At a Senate hearing, Director of National Intelligence James Clapper echoed the warning and stressed that the Libyan government's military might was stronger than it has been described. He said there was no indication that Gadhafi would step down and offer a speedy resolution to the crisis.

"Gadhafi is in this for the long haul," Clapper said. "I don't think he has any intention, despite some of the press speculation to the contrary, of leaving. From all evidence that we have ... he appears to be hunkering down for the duration."

Clapper said Libya's air defenses trail only Egypt in its region and are "quite substantial," describing the high threat posed to U.S. or NATO pilots if the administration were to take on enforcement responsibility of a no-fly zone.

The Libyans possess a lot of Russian equipment with about 31 surface-to-air missile sites, or SAMs, he said. They also have a large number of portable SAMs and an air force of approximately 80 planes — split evenly among transports, helicopters and fighters.

Clapper said fighters have been used in attacks but the pilots "can't shoot straight" and haven't caused many casualties. But he stressed that it might take longer than two days to establish a no-fly zone.

The hearings were taking a place a day after President Barack Obama's top national security aides held private talks on military options in Libya. Officials said they gained a growing sense that a no-fly zone would have a limited impact on halting the violence, though they stressed that the option remained on the table.

U.S. officials have noted in recent days that the tactic may be ineffective because Gadhafi appears to be using his planes sparingly in his crackdown on rebels. Military experts say the use of jets by Gadhafi loyalists poses less of a threat than the deployment of attack helicopters, which can get around flight prohibitions because they are harder to detect.

The Obama administration has little enthusiasm for military intervention, fearful of plunging into another war with a Muslim country as it tries to manage exit strategies for U.S. troops in Iraq and Afghanistan.

NATO did agree to move a number of ships that are now in the Mediterranean closer to Libyan shores to better monitor compliance with a U.N. arms embargo against Libya and provide humanitarian aid to civilians, if needed. The ships include a number that are conducting a naval exercise in the Mediterranean.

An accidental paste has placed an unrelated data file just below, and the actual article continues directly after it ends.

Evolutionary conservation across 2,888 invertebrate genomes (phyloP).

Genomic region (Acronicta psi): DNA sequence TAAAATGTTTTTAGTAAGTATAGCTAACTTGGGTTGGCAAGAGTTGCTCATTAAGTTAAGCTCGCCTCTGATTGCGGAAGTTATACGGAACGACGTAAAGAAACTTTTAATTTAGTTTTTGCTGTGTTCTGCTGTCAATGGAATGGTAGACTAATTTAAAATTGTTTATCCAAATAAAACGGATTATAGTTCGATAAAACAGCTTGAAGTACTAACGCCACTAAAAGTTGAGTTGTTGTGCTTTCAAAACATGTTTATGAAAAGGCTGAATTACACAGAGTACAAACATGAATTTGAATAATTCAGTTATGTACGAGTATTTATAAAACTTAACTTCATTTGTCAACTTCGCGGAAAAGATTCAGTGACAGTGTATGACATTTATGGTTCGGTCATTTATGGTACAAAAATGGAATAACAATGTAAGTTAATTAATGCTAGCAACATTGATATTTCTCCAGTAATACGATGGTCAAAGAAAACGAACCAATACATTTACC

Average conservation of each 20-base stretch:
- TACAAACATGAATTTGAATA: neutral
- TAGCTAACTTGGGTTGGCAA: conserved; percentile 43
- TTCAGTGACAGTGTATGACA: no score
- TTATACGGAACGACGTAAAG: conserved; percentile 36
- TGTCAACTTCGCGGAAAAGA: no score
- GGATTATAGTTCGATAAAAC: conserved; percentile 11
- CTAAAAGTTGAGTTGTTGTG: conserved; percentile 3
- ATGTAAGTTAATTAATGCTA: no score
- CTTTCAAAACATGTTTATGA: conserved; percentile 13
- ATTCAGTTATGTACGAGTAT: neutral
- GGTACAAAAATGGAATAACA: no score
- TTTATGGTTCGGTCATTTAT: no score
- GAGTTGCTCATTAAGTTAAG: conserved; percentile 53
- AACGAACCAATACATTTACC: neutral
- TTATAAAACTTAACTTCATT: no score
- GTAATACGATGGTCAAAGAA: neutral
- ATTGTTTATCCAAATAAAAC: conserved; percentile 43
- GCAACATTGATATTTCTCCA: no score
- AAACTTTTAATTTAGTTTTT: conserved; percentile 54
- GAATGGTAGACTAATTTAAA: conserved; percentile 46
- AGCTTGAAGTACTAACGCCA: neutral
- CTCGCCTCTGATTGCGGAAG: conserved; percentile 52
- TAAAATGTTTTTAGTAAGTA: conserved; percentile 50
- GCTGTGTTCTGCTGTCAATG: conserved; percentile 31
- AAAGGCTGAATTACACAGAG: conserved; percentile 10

The U.S. Navy also has three other vessels in the Mediterranean, including an amphibious assault ship, the USS Kearsarge, with Marines aboard. Yet Gates noted that the alliance was in no position to enforce the arms embargo because it wasn't authorized to by the United Nations.

French officials described their government's move as largely symbolic, but some European countries were angered by France's decision to step out ahead of its partners even as the situation in Libya remained unclear.

"We recognize states rather than groups within states," British Foreign Secretary William Hague admonished. Criticism also came from the Netherlands, which still has an ambassador and embassy officials in Tripoli trying to secure the release of three Dutch marines captured in Sirte, a Gadhafi stronghold.

The European Union did agree on sanctions on five additional financial institutions, while Germany froze billions of dollars in Libyan central bank and government agency assets.

"There is no further cooperation with Gadhafi possible," German Foreign Minister Guido Westerwelle said.

Clinton reminded American lawmakers that Gadhafi has "chemical weapons and other nasty stuff." She also defended the administration's moves to Republicans who complained of a lack of clarity, reflecting with some exasperation that "if this were easy, we would have already done it."

Her visit to the Middle East is designed to press democratic reforms after the rebellions that ousted longtime autocratic rulers in Tunisia and Egypt. She will be the first cabinet-level American official to visit either country since unrest exploded across the Arab world in January, and the trip comes as the U.S. tries to maintain its influence in the region and reassure its Arab allies of continued support amid rapidly changing developments on the ground.